Kingsbarns Golf Links plays host to the Ricoh Women's British Open this week, but there is one notable change to the course.
Kingsbarns has been a co-host of the European Tour's Dunhill Links Championship since 2001 with St Andrews and Carnoustie, but the Ricoh Women's British Open marks the first year the course will hold a major over four days.
For those who have played Kingsbarns before, you'll most likely remember a relatively blind tee-shot to the par-four 1st located to the left of the clubhouse.
Or perhaps you'll remember approaching the elevated 18th green that has a bunker at the back and a burn at the bottom of the intimidating hill-face protecting the putting surface, awaiting the invetible person (me the last time I played) that chunks it straight in to the drink.
Yet that won't be the course the World's best female golfers will encounter this week. The regular 18th hole becomes the 17th, the 1st becomes the 18th, and the par-three second hole becomes the 1st.
Why? We caught up with Kingsbarns Golf Operations Manager Garry Forrester to find out all about the new layout, the best viewing spots and the keys for players to do well this week.
Q. How has the course been changed from the way it is normally set-up and why?
Garry: The routine of the course notably has changed with our second hole, a par 3 now playing as the first and our first hole par 4 playing as 18... but the rest of the course is still playing the same sequence though
The reason behind this is there is much more land to assemble the hospitality and grandstands which isn't possible around our 18th hole.
Also, an added bonus from this are that the views from the first green along the coast line up to Crail Golfing Society (the 7th oldest golf club in the world) are stunning.
Q. Have their been any notable changes to the rest of the course for the tournament?
Garry: The course itself hasn't been changed much in any way, i.e the fairways are still the same width and the rough hasn't been grown specifically for the event. Basically playing the same as it does all year.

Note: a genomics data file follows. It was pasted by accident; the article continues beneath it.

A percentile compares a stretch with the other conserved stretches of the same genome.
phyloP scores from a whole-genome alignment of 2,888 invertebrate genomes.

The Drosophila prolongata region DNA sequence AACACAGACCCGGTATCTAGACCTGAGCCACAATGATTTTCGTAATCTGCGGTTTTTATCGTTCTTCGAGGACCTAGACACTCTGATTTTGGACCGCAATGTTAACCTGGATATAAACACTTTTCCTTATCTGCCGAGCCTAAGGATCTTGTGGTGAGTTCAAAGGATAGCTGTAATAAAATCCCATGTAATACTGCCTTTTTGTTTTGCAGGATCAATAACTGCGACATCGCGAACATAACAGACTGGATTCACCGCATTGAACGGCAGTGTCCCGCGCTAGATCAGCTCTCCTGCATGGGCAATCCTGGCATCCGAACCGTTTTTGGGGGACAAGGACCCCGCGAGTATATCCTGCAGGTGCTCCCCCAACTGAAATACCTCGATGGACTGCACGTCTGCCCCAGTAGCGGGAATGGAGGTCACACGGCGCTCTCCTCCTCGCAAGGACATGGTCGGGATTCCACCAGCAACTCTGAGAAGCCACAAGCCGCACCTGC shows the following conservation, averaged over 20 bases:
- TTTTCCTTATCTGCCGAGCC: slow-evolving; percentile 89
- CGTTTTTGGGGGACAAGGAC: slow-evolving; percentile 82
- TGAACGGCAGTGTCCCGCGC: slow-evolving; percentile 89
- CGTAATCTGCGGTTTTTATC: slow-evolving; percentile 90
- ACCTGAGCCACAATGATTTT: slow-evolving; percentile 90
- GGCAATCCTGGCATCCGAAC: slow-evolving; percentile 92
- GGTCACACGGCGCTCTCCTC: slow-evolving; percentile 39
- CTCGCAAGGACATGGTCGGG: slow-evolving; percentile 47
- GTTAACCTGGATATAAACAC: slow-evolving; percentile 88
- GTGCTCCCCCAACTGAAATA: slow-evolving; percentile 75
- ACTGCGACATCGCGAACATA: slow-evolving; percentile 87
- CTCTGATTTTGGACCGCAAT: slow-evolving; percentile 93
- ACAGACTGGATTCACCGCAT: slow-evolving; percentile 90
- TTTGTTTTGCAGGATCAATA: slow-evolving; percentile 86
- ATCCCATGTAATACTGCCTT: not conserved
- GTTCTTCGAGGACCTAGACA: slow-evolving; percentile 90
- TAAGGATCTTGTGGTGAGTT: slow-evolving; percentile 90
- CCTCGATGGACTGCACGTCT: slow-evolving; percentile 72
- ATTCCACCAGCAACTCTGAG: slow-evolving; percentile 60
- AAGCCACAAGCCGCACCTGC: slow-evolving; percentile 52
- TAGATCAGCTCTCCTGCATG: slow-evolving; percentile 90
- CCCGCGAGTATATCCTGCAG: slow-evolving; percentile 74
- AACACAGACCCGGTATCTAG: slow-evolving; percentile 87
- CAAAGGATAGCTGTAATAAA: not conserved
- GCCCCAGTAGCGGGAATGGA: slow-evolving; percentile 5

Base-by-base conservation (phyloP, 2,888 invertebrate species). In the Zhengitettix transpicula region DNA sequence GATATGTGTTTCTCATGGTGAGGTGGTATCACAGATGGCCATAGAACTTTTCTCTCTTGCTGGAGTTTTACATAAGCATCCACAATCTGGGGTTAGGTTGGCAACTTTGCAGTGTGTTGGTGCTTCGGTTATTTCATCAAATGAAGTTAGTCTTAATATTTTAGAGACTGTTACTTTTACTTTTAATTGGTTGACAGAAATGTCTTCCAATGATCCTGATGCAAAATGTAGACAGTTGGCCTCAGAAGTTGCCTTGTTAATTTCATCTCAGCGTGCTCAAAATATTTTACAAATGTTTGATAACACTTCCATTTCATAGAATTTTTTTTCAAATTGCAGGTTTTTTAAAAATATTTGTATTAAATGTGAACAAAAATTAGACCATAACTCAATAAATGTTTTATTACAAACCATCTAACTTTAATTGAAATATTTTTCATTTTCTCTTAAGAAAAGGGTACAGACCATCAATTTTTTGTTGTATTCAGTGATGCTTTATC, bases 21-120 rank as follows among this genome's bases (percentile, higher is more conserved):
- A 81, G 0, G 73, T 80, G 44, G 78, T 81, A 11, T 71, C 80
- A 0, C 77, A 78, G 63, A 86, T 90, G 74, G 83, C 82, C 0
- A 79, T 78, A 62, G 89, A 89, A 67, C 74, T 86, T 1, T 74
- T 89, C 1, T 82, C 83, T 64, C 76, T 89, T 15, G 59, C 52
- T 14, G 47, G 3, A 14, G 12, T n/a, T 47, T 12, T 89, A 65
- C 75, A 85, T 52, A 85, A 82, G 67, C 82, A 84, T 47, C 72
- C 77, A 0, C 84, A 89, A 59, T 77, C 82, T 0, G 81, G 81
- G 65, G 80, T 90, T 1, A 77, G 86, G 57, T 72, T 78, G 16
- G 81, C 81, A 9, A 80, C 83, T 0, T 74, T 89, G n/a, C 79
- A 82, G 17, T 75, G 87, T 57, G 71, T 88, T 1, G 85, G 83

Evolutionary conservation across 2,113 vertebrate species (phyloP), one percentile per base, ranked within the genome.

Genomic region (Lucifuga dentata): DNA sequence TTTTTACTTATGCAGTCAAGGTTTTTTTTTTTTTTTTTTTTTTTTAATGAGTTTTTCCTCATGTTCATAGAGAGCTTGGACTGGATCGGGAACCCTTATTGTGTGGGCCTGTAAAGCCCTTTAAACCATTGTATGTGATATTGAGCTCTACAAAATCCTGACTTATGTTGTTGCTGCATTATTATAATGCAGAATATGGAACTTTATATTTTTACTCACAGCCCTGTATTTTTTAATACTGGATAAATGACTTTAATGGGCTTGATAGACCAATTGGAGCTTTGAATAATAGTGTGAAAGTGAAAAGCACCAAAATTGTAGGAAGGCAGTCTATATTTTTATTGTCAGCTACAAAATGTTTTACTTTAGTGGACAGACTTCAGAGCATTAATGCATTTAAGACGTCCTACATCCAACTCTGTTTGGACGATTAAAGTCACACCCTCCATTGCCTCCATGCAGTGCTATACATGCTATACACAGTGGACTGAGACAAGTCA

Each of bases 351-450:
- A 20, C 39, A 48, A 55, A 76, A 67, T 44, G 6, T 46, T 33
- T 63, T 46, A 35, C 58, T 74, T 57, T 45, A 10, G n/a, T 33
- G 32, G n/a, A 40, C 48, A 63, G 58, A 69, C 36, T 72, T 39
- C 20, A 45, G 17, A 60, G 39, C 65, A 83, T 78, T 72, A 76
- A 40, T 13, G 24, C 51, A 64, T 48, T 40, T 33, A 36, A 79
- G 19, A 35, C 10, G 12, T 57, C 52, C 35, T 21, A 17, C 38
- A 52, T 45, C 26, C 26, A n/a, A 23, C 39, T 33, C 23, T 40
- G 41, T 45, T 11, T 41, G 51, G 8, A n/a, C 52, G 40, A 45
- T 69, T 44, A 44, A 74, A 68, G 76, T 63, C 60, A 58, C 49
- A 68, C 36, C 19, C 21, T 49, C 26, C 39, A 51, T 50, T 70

I think the course is going to play very fair but the pin positions are where they can lend themselves to some trickery. The greens are quite undulated and over the course of the four days could test the players, especially if the wind blows strongly.
Q. For spectators, where can they head to find the best viewing spots on the course?
Garry: Behind the (tournament) 3rd Green is an excellent spot as you are up on a hill and can see players putting out on the 1st green, can see the whole of the par-5 second hole and 3rd hole and teeing off on 4th hole.
Another spot is by the tournament 8th tee, you can see play coming up the 6th, the par-three 7th, teeing off the 8th and play coming down the 10th
Standing by tournament both the par-three 7th and 14th greens (the signature hole) as you can also see players teeing off 15
Q. What is the biggest key for players to do well this week?
Garry: The forecast at the moment looks to be quite mixed with some showers and quite breezy, so driving the ball and being in the right position is important this week.
If you can drive the ball well the course can be very scoreable with some relatively short irons in. Good putting and strategically putting your ball in the right position will help!
Q. Where are the trickiest and most scoreable holes out there for players?
Garry: The trickiest holes on the golf course for me this week are the 6th, 14th, 16th and 17th, while there are a few chances out there – notably the 2nd, 4th, 5th, 8th, 13th, 15th & 18th.
The Course Set-Up This Week
Hole 1: Par 3, 165 yards
Hole 2: Par 5, 518 yards
Hole 3: Par 4, 409 yards
Hole 4: Par 4, 399 yards
Hole 5: Par 4, 338 yards
Hole 6: Par 4, 438 yards
Hole 7: Par 3, 155 yards
Hole 8: Par 5, 500 yards
Hole 9: Par 4, 380 yards
Hole 10: Par 4, 408 yards
Hole 11: Par 5, 538 yards
Hole 12: Par 3, 135 yards
Hole 13: Par 4, 370 yards
Hole 14: Par 3, 185 yards
Hole 15: Par 5, 539 yards
Hole 16: Par 4, 418 yards
Hole 17: Par 4, 414 yards
Hole 18: Par 4, 388 yards